Exercise can boost brain activity, memory in elderly
Maintaining high levels of fitness through physical activity such as walking, jogging, swimming, or dancing may increase brain function and boost memory the hallmark impairments in Alzheimer\'s disease in older adults, researchers say.
Maintaining high levels of fitness through physical activity such as walking, jogging, swimming, or dancing may increase brain function and boost memory the hallmark impairments in Alzheimer's disease in older adults, researchers say.
The finding showed that the age-related changes in memory performance and brain activity largely depend on an individual's fitness level. Older adults who exercised showed good cardiac fitness levels which improved their memory performance and increased brain activity patterns compared to their low fit peers.
"Therefore, starting an exercise programme, regardless of one's age, can not only contribute to the more obvious physical health factors, but may also contribute to memory performance and brain function," said Scott Hayes, Assistant Professor at Boston University in the US.
For the study, the team included healthy young (18-31 years) and older adults (55-74 years) who walked and jogged on a treadmill while researchers assessed their cardiorespiratory fitness. Older adults who scored high on cardiorespiratory fitness (CRF) tests performed better on memory tasks than those who had low CRF.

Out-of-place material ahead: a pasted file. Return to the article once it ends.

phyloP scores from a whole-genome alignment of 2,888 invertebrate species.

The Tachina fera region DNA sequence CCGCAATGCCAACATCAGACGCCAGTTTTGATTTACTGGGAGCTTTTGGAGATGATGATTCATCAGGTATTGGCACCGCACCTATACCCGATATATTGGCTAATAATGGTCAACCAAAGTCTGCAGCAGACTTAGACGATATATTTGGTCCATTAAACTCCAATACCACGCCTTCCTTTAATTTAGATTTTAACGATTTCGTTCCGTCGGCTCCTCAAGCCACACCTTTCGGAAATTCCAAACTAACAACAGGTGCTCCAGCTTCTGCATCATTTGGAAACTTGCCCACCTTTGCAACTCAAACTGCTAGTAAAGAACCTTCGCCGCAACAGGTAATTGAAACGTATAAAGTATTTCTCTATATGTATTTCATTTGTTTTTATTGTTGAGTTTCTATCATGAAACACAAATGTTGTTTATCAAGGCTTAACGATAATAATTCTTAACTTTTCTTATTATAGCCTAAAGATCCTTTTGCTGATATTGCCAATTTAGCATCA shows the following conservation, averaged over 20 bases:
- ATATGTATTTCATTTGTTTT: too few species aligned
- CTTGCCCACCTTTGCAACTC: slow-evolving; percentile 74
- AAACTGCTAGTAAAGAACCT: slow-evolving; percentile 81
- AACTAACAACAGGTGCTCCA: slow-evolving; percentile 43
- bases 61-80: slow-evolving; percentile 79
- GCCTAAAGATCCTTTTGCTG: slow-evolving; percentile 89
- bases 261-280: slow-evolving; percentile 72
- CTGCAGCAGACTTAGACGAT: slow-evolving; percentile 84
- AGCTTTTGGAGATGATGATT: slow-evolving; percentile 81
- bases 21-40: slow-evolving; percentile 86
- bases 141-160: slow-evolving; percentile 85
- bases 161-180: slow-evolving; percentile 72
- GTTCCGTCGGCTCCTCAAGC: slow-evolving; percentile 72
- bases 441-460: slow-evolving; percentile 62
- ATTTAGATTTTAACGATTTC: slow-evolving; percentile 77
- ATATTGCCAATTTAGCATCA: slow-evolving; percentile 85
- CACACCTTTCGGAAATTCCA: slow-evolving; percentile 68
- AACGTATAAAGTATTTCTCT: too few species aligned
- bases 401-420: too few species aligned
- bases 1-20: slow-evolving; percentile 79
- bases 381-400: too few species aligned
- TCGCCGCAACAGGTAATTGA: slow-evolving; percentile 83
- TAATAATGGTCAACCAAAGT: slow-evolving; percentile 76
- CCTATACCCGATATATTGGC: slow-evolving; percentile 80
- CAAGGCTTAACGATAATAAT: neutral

CRF a modifiable health factor that can be improved through regular engagement in moderate to vigorous sustained physical activities such as walking, jogging, swimming, or dancing is not only important for physical health, but is also associated with brain function and memory performance, the researchers said.
Further, the researchers found that older adults, had more difficulty in learning and remembering names that were associated with pictures of unfamiliar faces. These older adults showed decreased brain activation in some regions and increased brain activation in others.
In addition, this increased brain activity was particularly found in brain regions that show typical age-related decline, suggesting fitness may contribute to brain maintenance. The results appear in the journal Cortex.